Too Young To Count?

James Turner examines the challenges of working with younger pupils

Last week, the OFFA chief Les Ebdon said that universities should look to work more with younger age groups.

We couldn’t agree more. The Sutton Trust has always believed at intervention at every phase of education, and we have a proud history of supporting initiatives reaching younger children – including Children’s University and Into University which start at age seven – and visits to universities for 11 year olds.

But like many pronouncements, it’s easier said than done.

First, is the question of how to engage teachers and schools with the university access agenda. It is often difficult enough to reach hard-pressed teachers in 11-16 schools, let alone in primary schools where higher education seems even more distant.  Tellingly, the Trust once funded university resource packs for primary schools in disadvantaged areas and, despite the quality of the material, it was hard to give them away, literally.

Then there is the question of what support is appropriate and when. What should seven year olds know about university which is relevant to their lives and likely to affect their aspirations? A general rule of thumb has been that pre-14 work should be about higher education generally; after that it can be more focussed on subjects and institutions. But there are no hard and fast rules and little evidence to help us out.

There is also a related issue around expertise – what makes an inspiring summer school for sixteen year olds is not the same as what makes a good primary school event.  And the best university lecturer might not be the person to appeal most to snotty-nosed juniors.

And then, perhaps most importantly, how do you know it works? It could be ten years plus before the children that benefit from a programme are in the UCAS cycle. Staff will have moved on, as will the political agenda, and so many other things will have intervened in those young lives.  What will we have learnt? Universities have already complained, with some justification, that only the government can track students through from age seven to seventeen to know if this work is making a difference.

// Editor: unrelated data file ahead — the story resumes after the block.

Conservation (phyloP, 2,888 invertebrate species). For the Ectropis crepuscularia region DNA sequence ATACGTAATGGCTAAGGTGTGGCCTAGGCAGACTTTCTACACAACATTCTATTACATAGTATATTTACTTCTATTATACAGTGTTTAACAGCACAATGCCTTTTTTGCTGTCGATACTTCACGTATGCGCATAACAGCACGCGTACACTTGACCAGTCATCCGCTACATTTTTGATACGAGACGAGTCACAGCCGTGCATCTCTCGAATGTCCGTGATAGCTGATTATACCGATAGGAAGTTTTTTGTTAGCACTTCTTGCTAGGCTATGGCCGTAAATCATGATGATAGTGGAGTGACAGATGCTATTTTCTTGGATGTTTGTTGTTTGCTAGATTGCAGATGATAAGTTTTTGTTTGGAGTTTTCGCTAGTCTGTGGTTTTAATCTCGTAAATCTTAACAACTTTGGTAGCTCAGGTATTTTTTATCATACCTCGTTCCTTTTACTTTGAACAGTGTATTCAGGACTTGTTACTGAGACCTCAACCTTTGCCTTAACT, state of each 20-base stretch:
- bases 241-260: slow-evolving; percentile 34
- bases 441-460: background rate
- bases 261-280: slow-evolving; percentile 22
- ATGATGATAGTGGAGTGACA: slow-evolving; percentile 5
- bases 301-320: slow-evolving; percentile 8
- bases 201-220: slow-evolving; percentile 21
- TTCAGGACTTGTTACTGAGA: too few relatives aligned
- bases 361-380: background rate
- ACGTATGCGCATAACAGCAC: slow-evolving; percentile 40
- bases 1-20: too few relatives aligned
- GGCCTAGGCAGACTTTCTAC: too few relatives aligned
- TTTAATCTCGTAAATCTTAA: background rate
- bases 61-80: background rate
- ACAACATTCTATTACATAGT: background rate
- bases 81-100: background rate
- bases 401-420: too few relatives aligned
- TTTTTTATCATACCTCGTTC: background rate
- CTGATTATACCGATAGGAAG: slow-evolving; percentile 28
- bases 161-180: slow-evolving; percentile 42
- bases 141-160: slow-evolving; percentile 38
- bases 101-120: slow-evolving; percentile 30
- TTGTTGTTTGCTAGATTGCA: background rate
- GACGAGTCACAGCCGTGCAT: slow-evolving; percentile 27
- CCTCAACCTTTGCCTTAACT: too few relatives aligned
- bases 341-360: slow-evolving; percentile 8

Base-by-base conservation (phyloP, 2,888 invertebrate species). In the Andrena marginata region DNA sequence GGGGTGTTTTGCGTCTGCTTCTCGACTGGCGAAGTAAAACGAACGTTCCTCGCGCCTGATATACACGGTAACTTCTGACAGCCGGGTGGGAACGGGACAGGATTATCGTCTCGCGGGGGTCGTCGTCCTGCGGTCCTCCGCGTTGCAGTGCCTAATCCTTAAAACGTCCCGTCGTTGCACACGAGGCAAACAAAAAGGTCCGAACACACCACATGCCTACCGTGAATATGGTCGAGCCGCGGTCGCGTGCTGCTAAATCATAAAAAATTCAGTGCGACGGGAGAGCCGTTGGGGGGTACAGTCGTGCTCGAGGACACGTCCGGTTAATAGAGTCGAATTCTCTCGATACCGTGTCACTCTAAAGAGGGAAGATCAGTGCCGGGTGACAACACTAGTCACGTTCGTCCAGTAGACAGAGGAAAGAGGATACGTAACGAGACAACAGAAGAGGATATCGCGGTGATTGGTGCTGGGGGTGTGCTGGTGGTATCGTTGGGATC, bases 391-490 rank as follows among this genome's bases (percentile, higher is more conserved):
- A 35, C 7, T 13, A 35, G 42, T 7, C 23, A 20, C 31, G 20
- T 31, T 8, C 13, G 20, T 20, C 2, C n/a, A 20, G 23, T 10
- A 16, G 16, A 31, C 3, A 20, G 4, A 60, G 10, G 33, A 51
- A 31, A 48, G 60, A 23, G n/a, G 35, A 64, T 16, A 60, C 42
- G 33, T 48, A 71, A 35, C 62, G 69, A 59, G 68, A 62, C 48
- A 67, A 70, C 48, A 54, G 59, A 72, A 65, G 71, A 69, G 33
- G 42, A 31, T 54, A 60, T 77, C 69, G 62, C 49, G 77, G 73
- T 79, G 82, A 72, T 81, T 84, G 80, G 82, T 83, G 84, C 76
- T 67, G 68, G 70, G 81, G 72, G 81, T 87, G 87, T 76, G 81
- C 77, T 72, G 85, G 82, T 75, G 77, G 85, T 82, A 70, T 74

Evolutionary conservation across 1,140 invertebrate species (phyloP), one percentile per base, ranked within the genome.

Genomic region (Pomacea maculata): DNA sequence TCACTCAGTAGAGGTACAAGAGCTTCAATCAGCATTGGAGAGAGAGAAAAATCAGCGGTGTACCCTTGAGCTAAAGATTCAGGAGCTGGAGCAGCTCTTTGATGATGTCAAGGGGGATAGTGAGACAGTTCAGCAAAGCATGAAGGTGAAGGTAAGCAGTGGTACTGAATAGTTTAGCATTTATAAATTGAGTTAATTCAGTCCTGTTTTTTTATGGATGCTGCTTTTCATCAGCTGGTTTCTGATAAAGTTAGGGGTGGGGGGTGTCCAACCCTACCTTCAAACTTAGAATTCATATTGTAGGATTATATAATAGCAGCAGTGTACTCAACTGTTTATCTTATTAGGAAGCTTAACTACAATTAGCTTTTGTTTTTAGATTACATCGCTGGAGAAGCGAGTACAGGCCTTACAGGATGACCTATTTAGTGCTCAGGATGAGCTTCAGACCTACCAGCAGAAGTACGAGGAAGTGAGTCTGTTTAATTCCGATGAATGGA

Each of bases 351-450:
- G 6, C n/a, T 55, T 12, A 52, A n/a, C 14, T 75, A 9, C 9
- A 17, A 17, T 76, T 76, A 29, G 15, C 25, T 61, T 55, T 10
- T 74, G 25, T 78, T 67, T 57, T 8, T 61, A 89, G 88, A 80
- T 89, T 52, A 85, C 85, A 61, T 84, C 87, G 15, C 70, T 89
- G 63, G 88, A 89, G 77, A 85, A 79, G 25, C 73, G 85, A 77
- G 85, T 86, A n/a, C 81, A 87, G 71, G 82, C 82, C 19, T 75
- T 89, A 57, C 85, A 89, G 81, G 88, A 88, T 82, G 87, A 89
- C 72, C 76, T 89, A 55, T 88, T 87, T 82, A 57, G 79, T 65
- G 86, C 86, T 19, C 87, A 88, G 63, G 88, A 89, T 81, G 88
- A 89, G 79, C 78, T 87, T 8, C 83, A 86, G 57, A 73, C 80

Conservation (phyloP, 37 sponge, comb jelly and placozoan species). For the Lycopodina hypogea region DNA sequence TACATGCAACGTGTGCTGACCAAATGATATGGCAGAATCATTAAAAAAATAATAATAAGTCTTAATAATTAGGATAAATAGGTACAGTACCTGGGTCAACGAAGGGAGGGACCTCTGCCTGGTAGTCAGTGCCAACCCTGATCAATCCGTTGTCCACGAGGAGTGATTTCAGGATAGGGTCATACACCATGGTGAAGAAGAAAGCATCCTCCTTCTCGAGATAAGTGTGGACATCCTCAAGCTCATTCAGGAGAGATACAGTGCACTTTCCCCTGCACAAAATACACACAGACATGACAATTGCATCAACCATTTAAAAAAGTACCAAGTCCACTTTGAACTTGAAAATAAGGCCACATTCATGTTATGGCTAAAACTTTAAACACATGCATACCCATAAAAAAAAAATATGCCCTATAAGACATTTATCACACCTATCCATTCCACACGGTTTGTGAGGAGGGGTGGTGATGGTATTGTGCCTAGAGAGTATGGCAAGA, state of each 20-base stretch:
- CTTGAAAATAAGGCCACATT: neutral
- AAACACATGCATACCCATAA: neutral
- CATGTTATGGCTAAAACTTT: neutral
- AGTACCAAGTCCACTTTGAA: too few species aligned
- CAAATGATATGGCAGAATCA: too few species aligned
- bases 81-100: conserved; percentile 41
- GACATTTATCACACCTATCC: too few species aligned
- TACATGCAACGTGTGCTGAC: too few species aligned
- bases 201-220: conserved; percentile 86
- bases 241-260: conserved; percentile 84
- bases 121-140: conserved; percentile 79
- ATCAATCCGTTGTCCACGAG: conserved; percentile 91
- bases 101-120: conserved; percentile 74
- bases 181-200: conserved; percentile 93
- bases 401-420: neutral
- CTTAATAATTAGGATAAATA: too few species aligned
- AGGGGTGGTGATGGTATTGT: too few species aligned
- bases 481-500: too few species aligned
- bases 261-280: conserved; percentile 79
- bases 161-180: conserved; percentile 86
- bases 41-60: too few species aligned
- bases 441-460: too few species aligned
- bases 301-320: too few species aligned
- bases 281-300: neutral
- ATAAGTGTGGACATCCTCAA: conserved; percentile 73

More and more it looks like what is needed is a national structure for coordinating and funding this work – including some of the best of Aimhigher in a slimmed down, more focussed and evidence-based version.

As access work becomes more distant from the point of admission, it is bound to be less of a priority for universities, whose activities are principally funded by their own fee income and whose bottom line is, so to speak, bums on seats.

So a central body could also be charged with monitoring the impact of access work in a wider sense, particularly those initiatives which start young, and ensure there are no gaps in provision, both geographic and age-related.   It could also encourage disciplined innovation – allowing universities to experiment within a framework which allows for evaluation and scale-up of what works to other parts of the sector.  And there should be a defined pot of resources which are ear-marked for stimulating this particular type of access activity.

Starting early makes infinite sense; it is less clear that the current funding streams and infrastructures are able to deliver what is needed.

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